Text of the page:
Even here, in the UK, The BBC is covering the Gabby Petito story.
This is in itself someting of a mystery. Why would The BBC cover the story of a 22-year old woman who first disappeared and then turns up dead in the United States? What's the connection to the UK?
Of course, there isn't one.
The BBC is covering Gabby Petito becaues everyone else is. The Internet is alive with the story, as is every TV news channel in America.
As The New York Times reported this morning:
Hundreds of thousands of people are reported missing in the United States every year. But it’s rare for a single case to capture the public’s attention — and galvanize individuals to take action — as the disappearance of Gabrielle Petito has.
By now, the story is well known to everyone. An attractive, white (this seems to be significant) 22-year old woman is on a cross country road trip with her boyfriend/fiance when she mysteriously vanishes.
He reappears at his parents' house without her. Then he too vanishes.
Later, her body is found. He is not. He is still at large... somewhere.
Joy Reid of MSNBC ascribed this to the institutional racism of the media:
“Why not the same media attention when people of color go missing?” she asked, providing the answer herself and then introducing two guests to amplify it.
“Well, the answer actually has a name — ‘missing White woman syndrome,’” she said, crediting the phrase to PBS journalist Gwen Ifill’s noting “the media and public fascination with missing White women.”
But I think there is something else happening here as well.
I would call it The Netflix Syndrome.
The story has all the makings of a Netflix series. In fact, I am sure it will be one a year from now or so.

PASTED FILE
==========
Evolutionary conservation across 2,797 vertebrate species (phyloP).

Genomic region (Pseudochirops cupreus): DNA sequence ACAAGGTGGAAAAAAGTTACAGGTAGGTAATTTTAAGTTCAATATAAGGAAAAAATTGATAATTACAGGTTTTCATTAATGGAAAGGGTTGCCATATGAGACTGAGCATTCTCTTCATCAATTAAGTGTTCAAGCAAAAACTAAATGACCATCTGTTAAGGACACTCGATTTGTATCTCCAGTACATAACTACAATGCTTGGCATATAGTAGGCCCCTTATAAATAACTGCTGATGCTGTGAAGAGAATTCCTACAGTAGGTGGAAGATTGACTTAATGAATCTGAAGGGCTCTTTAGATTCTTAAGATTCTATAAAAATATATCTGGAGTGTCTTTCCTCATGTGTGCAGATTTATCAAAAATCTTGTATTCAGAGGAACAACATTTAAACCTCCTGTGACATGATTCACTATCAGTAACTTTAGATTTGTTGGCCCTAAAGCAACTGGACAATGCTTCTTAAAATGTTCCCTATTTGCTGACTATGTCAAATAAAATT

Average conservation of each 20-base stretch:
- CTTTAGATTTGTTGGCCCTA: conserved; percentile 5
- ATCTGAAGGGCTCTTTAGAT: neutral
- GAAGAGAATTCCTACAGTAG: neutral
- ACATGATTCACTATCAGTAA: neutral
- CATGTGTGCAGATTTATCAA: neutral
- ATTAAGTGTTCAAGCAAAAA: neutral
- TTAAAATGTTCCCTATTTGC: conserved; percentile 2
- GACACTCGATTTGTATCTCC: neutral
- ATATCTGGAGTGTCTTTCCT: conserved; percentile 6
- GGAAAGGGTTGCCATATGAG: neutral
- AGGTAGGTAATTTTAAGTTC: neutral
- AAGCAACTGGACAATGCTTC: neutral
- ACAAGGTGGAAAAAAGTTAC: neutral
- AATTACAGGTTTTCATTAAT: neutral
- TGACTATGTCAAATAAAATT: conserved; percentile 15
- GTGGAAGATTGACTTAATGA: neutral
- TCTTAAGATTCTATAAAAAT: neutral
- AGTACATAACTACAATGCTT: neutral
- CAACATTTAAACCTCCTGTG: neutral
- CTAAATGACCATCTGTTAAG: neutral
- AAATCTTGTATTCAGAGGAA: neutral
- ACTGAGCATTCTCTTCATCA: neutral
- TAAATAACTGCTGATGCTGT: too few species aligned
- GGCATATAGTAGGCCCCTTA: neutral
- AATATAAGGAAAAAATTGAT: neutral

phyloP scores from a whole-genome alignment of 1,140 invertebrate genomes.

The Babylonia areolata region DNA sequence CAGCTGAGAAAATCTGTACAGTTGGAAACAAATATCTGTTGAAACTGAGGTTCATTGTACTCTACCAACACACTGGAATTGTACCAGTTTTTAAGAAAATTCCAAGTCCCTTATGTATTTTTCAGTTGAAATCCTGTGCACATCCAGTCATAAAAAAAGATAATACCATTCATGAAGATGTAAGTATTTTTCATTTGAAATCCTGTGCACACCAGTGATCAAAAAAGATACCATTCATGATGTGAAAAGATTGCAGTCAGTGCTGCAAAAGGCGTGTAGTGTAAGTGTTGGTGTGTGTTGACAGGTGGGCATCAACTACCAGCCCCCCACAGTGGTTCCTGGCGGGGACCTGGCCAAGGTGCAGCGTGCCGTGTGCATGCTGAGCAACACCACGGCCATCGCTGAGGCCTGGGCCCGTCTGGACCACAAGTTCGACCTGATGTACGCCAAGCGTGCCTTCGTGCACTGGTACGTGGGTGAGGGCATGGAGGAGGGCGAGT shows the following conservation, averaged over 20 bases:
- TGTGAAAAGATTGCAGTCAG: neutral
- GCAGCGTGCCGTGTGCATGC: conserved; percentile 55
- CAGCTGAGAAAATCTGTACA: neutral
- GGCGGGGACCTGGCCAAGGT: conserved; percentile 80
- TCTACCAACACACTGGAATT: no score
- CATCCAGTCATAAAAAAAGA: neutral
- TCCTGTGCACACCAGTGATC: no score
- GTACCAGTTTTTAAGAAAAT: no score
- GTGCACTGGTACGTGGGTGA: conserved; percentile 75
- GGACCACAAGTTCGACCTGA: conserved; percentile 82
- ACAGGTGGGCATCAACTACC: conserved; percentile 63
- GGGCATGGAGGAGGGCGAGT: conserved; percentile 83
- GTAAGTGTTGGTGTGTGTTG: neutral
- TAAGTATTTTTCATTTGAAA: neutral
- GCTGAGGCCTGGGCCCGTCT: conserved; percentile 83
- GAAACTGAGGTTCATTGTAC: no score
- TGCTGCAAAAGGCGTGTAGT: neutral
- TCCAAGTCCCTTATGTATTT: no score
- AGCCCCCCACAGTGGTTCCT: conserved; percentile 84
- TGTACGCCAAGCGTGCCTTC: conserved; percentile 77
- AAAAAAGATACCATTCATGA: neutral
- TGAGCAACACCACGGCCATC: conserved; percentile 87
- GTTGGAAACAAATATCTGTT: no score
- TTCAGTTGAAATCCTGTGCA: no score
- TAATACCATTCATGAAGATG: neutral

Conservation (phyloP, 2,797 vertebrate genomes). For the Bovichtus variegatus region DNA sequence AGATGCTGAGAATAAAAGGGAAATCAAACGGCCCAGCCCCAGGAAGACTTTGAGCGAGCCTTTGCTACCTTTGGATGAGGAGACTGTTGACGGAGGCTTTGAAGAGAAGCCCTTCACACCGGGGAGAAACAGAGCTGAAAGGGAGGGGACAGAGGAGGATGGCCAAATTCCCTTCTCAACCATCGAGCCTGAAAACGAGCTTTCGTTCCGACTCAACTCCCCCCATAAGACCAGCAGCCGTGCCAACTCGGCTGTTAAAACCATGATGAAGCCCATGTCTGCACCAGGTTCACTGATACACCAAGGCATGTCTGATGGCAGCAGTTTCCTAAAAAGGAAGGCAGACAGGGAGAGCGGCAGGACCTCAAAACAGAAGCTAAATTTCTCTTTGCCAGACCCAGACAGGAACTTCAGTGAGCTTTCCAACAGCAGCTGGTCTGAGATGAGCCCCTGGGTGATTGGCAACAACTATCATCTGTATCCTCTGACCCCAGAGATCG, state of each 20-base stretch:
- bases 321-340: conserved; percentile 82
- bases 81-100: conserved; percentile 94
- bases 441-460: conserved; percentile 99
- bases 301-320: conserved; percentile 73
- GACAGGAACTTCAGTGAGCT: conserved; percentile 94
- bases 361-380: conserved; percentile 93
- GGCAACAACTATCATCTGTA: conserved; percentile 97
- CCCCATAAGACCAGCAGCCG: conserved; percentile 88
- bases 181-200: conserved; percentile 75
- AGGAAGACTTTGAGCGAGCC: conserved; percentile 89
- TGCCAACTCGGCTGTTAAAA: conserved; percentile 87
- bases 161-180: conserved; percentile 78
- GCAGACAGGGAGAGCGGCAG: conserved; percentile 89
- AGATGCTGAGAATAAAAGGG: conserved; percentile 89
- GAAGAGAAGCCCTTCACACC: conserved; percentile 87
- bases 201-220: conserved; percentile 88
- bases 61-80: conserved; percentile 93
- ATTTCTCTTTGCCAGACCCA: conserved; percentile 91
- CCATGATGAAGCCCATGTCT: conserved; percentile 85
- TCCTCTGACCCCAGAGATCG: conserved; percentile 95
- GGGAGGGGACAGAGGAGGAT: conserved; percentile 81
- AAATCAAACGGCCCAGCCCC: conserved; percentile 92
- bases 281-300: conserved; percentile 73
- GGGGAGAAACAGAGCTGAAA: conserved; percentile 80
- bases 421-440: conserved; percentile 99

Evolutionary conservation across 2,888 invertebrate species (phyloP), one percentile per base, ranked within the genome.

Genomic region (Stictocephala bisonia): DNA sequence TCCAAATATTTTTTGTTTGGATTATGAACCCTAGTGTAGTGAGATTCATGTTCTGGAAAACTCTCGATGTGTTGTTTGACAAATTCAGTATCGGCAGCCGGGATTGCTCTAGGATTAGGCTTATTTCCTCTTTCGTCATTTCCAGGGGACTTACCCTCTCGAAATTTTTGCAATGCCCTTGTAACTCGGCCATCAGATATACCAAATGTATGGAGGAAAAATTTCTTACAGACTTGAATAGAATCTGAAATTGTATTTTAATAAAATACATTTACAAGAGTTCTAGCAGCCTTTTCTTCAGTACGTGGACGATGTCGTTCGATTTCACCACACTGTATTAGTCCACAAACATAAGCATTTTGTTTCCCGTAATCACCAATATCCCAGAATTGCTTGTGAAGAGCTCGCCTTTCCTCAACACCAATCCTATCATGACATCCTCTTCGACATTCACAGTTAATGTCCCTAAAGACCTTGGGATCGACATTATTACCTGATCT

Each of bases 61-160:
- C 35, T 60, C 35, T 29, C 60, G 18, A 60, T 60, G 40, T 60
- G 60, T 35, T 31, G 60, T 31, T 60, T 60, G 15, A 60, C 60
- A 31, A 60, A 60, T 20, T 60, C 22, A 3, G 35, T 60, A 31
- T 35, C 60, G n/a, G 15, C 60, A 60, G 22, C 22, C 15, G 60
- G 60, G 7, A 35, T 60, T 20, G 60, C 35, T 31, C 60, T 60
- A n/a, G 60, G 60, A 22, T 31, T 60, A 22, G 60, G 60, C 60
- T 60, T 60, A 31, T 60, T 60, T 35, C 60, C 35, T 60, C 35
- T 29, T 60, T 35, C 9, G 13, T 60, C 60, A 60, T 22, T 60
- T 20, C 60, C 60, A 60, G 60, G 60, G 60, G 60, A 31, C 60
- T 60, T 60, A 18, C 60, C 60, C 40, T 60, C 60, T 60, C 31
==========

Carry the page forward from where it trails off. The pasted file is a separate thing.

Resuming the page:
It is playing out not as a news story, which it clearly is, but rather as a drama, episode by episode. It has all the characteristics of a Netflix drama - and a coherent arc of story. Now it has turned into a murder mystery.
Yet at the same time, this is also a news story. But a news story that really rates.
There's a lesson in here.
Most people, when they come home at night, turn on Netflix (or Hulu or Apple TV or whatever). It captures their imagination. It holds an audience. No one binge watches the news.
That's not because of the content. Clearly, Gabby Petito is a news story first, but it is being packaged as a Netflix series - in real-time.
If you are in the news business and you want to capture and hold your audience today you aren't going to do it by yelling BREAKING NEWS every thirty seconds.
And you aren't going to do it with a bunch of stand-ups, man-on-the-street interviews, or b-roll.
You will do it by producing news stories that look and feel like Netflix.
This is what the people want.
And the advantage of News + Netflix is that you don't have to font at the end BASED ON A TRUE STORY.